Meregilda hadn’t planned on getting eyeglasses. She was just going about her daily business of making and delivering tortillas, when she heard from a friend about the IRT eyeglass clinic. She knew her eyes were getting worse, but like most rural Guatemalans, she had resigned herself to her situation thinking nothing could be done.
Gabi a single mother of three, left Chiapas, one of the poorest states in Mexico, in search for a better life in Tijuana, Baja California.
Rina’s house was one of more than 140,000 homes that were severely damaged and left uninhabitable by the catastrophic floods of 2016 in Louisiana. Rina and her husband Juan, both in their 70’s, were left homeless, just like many of their neighbors. Their house didn’t have any floors anymore, their kitchen was destroyed, their rooms where infested with mold, and it smelled like sewage. “We couldn’t go back in. Everything we had, everything we worked for, was damaged or gone. The house was completely ruined,” she said.
Baby Jordi Chirino is only five months old but he has been fighting for his life every day since his birth. His parents faced significant economic struggles when his mother was pregnant with him.
What is #GIVINGTUESDAY? This month, we have a day for giving thanks. We also have two for getting deals- Black Friday and Cyber Monday. But, did you know we also have a day for giving back? It’s called Giving Tuesday. On Tuesday, November 28, 2017, charities, families, businesses, community centers, and students around the world will come together for one common purpose: to promote generosity.
Colin Kirkpatrick of Dublin, Ohio just turned seven years old and he chose to celebrate his special day in an unconventional way. Instead of receiving gifts from his friends, Colin “donated” his birthday to International Relief Teams, asking his friends to give money to victims of Hurricane Irma in Florida.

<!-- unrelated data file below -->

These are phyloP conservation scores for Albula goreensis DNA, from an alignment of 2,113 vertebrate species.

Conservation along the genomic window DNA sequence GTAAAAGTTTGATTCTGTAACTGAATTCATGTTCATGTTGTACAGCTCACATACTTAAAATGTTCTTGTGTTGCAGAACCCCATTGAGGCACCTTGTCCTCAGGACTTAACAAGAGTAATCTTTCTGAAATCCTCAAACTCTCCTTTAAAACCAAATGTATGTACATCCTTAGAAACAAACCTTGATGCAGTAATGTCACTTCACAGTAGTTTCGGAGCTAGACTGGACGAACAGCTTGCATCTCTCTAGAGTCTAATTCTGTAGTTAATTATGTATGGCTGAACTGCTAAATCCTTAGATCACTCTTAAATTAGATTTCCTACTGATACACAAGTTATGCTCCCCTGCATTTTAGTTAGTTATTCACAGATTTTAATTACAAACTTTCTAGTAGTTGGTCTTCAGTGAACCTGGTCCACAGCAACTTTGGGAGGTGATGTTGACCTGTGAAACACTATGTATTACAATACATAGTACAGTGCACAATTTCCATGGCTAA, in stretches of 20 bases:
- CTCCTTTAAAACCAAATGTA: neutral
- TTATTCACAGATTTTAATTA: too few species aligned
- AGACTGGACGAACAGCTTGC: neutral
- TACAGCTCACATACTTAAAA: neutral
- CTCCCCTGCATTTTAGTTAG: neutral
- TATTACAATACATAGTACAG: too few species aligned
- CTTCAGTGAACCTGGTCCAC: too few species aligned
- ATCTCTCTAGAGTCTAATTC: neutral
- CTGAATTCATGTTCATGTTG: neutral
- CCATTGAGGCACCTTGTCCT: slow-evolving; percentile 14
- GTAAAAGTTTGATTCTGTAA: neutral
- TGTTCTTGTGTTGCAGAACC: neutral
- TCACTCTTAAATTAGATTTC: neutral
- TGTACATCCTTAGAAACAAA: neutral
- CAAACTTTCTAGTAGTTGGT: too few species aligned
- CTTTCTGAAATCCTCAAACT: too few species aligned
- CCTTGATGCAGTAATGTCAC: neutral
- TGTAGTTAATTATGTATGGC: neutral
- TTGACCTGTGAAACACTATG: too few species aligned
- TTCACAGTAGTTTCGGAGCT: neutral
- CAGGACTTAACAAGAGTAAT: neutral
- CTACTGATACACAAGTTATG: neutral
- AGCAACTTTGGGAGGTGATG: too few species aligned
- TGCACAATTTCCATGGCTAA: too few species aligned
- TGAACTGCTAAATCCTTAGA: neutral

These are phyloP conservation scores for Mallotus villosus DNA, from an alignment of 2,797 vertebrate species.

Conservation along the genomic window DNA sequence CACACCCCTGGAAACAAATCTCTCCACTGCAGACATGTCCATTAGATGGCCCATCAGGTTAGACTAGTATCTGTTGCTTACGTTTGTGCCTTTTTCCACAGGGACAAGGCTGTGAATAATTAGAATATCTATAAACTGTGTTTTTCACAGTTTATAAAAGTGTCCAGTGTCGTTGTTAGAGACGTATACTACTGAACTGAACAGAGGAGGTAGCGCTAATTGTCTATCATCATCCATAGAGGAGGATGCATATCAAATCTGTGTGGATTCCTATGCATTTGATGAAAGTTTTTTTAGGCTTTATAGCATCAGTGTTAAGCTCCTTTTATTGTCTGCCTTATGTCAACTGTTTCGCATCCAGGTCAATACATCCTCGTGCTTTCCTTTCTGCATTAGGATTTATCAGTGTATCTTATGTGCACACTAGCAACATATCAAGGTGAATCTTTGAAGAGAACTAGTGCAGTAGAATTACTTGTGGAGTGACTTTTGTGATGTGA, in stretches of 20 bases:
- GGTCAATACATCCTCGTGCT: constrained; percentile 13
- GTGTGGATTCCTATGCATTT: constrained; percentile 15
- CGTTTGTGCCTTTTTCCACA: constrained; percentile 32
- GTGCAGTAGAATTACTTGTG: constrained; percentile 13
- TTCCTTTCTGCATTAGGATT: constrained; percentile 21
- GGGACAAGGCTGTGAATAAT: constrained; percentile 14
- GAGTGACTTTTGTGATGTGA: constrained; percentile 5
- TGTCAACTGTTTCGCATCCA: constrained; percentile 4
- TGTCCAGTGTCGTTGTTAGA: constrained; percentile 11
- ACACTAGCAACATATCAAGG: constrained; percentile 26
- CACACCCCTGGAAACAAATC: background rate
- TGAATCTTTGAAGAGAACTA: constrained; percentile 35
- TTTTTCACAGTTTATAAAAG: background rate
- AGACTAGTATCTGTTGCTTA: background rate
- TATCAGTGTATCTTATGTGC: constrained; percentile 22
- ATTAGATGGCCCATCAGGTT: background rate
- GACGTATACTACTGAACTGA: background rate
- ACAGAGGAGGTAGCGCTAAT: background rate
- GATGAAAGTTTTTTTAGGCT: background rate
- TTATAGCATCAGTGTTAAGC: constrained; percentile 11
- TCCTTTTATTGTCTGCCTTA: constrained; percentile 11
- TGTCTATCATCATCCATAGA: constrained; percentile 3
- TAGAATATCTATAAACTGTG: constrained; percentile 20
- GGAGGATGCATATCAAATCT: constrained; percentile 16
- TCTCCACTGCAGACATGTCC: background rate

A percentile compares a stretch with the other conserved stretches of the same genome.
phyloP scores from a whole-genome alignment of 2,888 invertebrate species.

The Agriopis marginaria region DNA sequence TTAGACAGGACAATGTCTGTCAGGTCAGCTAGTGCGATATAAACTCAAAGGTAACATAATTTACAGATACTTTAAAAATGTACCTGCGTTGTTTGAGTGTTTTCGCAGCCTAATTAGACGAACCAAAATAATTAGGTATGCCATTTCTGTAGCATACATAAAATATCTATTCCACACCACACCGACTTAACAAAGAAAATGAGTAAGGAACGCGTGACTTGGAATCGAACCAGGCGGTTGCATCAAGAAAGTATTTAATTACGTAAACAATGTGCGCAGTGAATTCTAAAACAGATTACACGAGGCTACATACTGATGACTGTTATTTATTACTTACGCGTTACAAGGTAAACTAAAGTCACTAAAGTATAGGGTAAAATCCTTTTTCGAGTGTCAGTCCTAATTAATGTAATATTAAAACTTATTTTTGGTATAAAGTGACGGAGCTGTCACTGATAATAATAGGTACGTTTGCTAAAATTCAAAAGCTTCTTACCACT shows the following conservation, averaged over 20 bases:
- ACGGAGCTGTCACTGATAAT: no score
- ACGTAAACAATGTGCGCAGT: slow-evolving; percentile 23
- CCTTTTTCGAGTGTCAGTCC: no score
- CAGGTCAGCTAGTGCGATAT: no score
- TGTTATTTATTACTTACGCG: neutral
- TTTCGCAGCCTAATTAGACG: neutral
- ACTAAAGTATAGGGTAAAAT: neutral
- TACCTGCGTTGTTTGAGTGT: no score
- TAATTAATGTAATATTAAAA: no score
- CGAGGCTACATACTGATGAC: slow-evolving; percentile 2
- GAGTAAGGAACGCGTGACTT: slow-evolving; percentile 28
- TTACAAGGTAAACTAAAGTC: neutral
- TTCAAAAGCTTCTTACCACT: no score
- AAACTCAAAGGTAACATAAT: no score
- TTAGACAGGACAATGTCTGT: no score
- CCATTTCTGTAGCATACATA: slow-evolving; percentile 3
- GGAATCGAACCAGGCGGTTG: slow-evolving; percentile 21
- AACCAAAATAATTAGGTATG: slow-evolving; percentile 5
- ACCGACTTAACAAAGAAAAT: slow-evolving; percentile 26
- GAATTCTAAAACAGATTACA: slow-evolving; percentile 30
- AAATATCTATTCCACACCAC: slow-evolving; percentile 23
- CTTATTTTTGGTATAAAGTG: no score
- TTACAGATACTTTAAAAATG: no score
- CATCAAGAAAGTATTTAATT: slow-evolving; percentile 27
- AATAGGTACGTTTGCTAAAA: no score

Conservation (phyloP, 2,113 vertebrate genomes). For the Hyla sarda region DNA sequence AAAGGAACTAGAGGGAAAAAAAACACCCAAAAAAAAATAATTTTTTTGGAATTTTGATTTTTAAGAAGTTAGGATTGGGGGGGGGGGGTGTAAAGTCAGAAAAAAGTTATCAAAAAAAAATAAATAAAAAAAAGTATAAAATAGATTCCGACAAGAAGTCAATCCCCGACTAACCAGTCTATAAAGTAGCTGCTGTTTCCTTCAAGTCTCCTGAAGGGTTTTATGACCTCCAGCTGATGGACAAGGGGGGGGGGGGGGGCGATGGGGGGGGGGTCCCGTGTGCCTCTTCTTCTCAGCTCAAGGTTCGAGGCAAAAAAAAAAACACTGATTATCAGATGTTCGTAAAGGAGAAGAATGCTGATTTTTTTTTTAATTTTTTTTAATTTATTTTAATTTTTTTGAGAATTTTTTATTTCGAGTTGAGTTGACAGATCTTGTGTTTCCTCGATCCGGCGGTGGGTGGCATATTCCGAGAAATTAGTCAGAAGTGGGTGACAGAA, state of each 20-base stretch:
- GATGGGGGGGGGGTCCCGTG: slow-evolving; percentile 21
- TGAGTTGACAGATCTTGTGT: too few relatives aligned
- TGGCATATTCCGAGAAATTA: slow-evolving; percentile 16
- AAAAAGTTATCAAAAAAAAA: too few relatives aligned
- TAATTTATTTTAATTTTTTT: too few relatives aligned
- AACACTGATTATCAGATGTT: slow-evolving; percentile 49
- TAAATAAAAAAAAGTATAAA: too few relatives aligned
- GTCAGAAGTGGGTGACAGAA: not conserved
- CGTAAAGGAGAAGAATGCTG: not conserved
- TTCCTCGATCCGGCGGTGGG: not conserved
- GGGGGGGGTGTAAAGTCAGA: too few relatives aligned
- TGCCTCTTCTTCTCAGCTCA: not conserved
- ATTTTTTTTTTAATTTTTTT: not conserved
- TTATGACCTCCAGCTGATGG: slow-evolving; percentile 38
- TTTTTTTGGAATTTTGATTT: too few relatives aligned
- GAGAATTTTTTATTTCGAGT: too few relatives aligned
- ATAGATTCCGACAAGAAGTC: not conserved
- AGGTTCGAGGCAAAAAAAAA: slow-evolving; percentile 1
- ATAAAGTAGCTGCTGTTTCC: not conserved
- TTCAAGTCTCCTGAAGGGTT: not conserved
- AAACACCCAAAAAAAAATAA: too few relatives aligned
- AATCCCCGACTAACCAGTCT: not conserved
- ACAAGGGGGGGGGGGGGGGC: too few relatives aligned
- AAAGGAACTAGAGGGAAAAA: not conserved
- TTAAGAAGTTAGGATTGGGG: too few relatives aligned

On Wednesday, September 20, Hurricane Maria made landfall in Puerto Rico with wind speeds up to 150 mph. The resulting damage from the storm across the entire island was catastrophic, cutting off power and running water sources to most of the 3.4 million residents. Three weeks later, most people are still without power.
Yansi is a happy four-year-old girl living in a remote region of Guatemala. Looking at her now, you would never know she was very sick and close to death the first year of her life.
Meet the Alonso family. They live in Mescales, a small, rural community in the impoverished country of Honduras. They experience the daily struggles of living in poverty just like every other family in their town, but they face an extra challenge. The matriarch of the family, Maria Alba, and five of her six children have all been diagnosed with diabetes.
Last summer, the small town of Denham Springs, Louisiana outside Baton Rouge was one of the area hardest hit by a devastating flood. The storm, which gained little news coverage across the country, dropped up to 27 inches of rain in a 24-hour period and the swollen Amite River flooded an area 17 miles by 52 miles wide. The storm was considered a one in one-thousand year event.
Once again, International Relief Teams has received four stars, the highest possible rating from Charity Navigator, America’s largest charity evaluator, for sound fiscal management and a proven commitment to accountability and transparency.